The Duchess of Atholl was a grand ship, about two-third the size of the Titanic. In December of 1939, the British military requisitioned the ship for troop transportation. Although the ship was not supposed to be used for passenger transportation at this point in the war, Brigid’s mother got herself, her children, and what little they brought with them, aboard the ship. Many people have theorized that Brigid’s mother used her celebrity status or her late husband’s political connections to gain passage to Canada.
Later that afternoon, the Duchess of Atholl left Liverpool and headed into the Atlantic Ocean toward Canada. Rather than traveling in a straight line, the ship zigzagged through the ocean to lessen the chances of being struck by a torpedo from a sneaky German submarine. On the night Moyna, Brigid, Edgar, and Bruce left England, Germany began a nighttime bombing raid on Liverpool, the main Atlantic seaport, in what is referred to as the Liverpool Blitz. Brigid’s family had escaped just in time.
Several days later, Moyna and her family arrived in Canada and eventually made their way down to New York. With no money and few possessions with which to barter, their futures seemed miserable. Just when their situations seemed hopeless, a kind family took them in and helped them gain a foothold on their new lives in America. Moyna and her children had heard that America was the land of opportunity, and the kind family helped reinforce that notion.
Had Moyna and her family waited just one more day to leave Liverpool, they might not have survived the Liverpool Blitz. During World War II, after Moyna and her family traveled to the new world on the Duchess of Atholl, the ship was struck by several torpedoes from a German submarine and sank in the Atlantic Ocean.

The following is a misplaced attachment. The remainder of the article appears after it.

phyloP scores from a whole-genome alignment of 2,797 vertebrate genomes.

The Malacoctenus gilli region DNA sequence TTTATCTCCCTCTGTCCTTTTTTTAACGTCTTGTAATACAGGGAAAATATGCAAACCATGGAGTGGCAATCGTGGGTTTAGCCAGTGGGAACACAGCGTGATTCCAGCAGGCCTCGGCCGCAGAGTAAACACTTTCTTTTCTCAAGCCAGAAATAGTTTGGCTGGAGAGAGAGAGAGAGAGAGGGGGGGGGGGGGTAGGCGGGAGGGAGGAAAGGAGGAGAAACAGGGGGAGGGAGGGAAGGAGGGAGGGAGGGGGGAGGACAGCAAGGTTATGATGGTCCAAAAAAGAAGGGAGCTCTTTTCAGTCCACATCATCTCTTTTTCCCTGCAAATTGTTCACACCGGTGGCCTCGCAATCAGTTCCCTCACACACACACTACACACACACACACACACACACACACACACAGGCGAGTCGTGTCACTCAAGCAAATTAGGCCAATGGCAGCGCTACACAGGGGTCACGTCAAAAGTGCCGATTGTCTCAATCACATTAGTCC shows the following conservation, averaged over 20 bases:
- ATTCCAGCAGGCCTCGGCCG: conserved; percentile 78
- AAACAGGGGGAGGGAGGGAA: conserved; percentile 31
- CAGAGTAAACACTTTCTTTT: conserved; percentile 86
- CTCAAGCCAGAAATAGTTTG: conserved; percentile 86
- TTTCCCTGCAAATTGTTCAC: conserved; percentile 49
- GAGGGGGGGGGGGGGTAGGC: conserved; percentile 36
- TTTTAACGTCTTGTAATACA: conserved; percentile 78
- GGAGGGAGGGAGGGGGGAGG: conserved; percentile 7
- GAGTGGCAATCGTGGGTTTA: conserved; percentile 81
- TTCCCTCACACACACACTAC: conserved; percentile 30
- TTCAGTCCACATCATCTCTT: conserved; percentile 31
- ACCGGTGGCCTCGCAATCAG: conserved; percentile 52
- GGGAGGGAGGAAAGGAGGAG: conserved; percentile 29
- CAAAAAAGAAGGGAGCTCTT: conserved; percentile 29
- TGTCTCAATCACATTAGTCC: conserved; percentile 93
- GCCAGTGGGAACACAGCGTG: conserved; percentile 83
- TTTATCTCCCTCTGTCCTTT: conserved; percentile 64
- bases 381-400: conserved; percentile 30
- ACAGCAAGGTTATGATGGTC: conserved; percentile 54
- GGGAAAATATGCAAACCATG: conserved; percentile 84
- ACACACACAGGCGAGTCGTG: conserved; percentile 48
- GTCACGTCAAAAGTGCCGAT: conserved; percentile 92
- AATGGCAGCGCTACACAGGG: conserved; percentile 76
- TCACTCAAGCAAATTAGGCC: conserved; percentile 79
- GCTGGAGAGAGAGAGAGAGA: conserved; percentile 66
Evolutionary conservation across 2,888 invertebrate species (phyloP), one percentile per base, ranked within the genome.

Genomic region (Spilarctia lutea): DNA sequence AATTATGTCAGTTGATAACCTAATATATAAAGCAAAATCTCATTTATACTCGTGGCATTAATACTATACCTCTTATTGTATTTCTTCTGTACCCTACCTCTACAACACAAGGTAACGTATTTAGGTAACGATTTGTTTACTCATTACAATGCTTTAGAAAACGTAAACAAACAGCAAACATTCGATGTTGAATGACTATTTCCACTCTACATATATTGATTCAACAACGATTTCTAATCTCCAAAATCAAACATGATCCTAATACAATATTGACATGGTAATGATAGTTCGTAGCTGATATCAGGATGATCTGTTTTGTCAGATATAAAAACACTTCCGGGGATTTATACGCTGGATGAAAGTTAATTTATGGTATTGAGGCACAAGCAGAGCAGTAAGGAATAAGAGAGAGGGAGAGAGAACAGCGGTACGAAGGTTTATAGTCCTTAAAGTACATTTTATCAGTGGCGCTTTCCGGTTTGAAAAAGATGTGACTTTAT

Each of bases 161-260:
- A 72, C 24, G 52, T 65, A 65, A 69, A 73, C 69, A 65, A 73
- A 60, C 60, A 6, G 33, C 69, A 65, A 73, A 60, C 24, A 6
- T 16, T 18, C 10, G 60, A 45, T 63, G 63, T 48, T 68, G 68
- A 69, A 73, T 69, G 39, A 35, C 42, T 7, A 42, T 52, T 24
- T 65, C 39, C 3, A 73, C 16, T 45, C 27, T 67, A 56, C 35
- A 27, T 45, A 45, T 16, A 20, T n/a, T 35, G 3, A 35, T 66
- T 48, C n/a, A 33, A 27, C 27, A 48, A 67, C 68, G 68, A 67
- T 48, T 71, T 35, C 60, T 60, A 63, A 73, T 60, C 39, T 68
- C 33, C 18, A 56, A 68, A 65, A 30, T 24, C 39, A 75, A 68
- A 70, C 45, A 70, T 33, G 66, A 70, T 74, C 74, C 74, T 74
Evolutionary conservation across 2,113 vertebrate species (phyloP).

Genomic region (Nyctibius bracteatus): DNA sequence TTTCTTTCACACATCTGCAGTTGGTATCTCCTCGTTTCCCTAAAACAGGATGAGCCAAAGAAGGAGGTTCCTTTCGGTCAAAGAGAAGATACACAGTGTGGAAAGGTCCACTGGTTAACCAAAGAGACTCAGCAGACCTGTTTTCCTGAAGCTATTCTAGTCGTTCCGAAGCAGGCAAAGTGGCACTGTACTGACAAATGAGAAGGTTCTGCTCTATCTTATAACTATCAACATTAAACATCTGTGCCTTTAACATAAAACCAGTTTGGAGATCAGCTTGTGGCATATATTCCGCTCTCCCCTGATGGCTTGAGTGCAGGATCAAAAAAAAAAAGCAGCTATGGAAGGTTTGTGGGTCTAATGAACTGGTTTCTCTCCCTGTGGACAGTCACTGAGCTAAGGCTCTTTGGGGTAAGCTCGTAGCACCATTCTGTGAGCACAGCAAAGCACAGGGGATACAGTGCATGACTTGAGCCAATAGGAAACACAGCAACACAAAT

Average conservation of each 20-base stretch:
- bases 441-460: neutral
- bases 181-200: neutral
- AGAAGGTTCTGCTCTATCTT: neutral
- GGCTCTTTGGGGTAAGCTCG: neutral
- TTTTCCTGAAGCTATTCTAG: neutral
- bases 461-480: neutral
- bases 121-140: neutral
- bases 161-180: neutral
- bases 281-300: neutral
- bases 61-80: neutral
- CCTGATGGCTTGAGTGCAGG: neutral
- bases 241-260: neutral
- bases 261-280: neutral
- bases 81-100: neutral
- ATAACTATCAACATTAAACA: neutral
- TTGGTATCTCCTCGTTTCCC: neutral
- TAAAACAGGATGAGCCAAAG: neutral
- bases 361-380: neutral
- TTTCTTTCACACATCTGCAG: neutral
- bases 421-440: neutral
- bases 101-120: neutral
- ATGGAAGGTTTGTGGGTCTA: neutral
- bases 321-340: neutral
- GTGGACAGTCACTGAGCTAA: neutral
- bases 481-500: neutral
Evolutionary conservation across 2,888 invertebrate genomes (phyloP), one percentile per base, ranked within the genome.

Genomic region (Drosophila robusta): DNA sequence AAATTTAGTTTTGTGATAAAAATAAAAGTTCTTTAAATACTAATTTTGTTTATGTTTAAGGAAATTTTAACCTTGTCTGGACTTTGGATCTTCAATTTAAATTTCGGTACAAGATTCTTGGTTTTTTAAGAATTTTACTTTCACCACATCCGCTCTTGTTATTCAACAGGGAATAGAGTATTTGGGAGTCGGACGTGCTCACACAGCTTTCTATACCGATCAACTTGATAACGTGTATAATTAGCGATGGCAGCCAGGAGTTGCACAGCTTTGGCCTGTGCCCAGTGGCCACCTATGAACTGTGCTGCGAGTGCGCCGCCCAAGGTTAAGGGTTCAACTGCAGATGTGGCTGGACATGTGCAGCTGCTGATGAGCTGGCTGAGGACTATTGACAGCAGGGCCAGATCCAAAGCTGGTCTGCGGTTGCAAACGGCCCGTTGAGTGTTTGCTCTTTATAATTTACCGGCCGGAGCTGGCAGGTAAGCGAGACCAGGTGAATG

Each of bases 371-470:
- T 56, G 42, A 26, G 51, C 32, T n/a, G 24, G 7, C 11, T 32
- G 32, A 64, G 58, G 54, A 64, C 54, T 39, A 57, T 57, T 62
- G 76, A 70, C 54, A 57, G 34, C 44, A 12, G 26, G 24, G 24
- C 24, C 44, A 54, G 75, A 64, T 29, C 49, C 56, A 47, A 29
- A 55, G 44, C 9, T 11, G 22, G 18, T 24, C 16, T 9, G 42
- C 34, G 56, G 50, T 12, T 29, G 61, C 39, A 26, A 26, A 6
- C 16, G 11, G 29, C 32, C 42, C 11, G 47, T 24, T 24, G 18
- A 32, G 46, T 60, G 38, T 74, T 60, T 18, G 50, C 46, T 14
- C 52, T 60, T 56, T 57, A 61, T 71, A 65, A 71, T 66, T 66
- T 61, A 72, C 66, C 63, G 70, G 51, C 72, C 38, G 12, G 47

Within two years of their arrival, Moyna began acting in Hollywood films. From 1943 to 1945, Moyna appeared in no less than ten films. The Irish Times ranked Moyna Macgill 35th in Ireland’s greatest film actors of all time. In her more than four decades in film and television, she appeared in productions including The Picture of Dorian Gray, The Twilight Zone, and Black Beauty. Her children followed her into theater. Edgar became a multiple award-winning theater, film, and television producer. He produced Broadway plays such as The Subject Was Roses, Promenade, and Gypsy. Bruce became a television producer, television writer and screenwriter in a career which spanned over thirty years. He worked on such iconic television shows as The Wild Wild West, Mission: Impossible, Wonder Woman, Knight Rider, The Brady Bunch, Happy Days, The Odd Couple, and Murder, She Wrote. Brigid’s acting career has spanned eight decades so far. Brigid occasionally shared the screen with her mother. Her other numerous film credits include The Manchurian Candidate, Blue Hawaii, and Beauty and the Beast. Like her brother Bruce, Brigid also worked on the Murder, She Wrote television series. Moyna Macgill is better known for being the mother of Brigid than for her work as an actress. You see, Brigid’s family called her by her middle name. The rest of the world knows Brigid as… Angela Lansbury.
The hallmark of a free society and a legitimately functioning democracy is the honest and legal exercise of the voting franchise by its citizens because our fundamental and sacred right to vote is preservative of all other rights.
The hotly debated Georgia election reform law that passed this week, like voting reforms taking place in states across the country, has been highly and purposely mischaracterized. (Louisiana is considering certain election and voting reforms as well). The Georgia law actually expands voting rights and voting flexibility by adding early voting on more weekends and providing additional equipment and workers in larger precincts.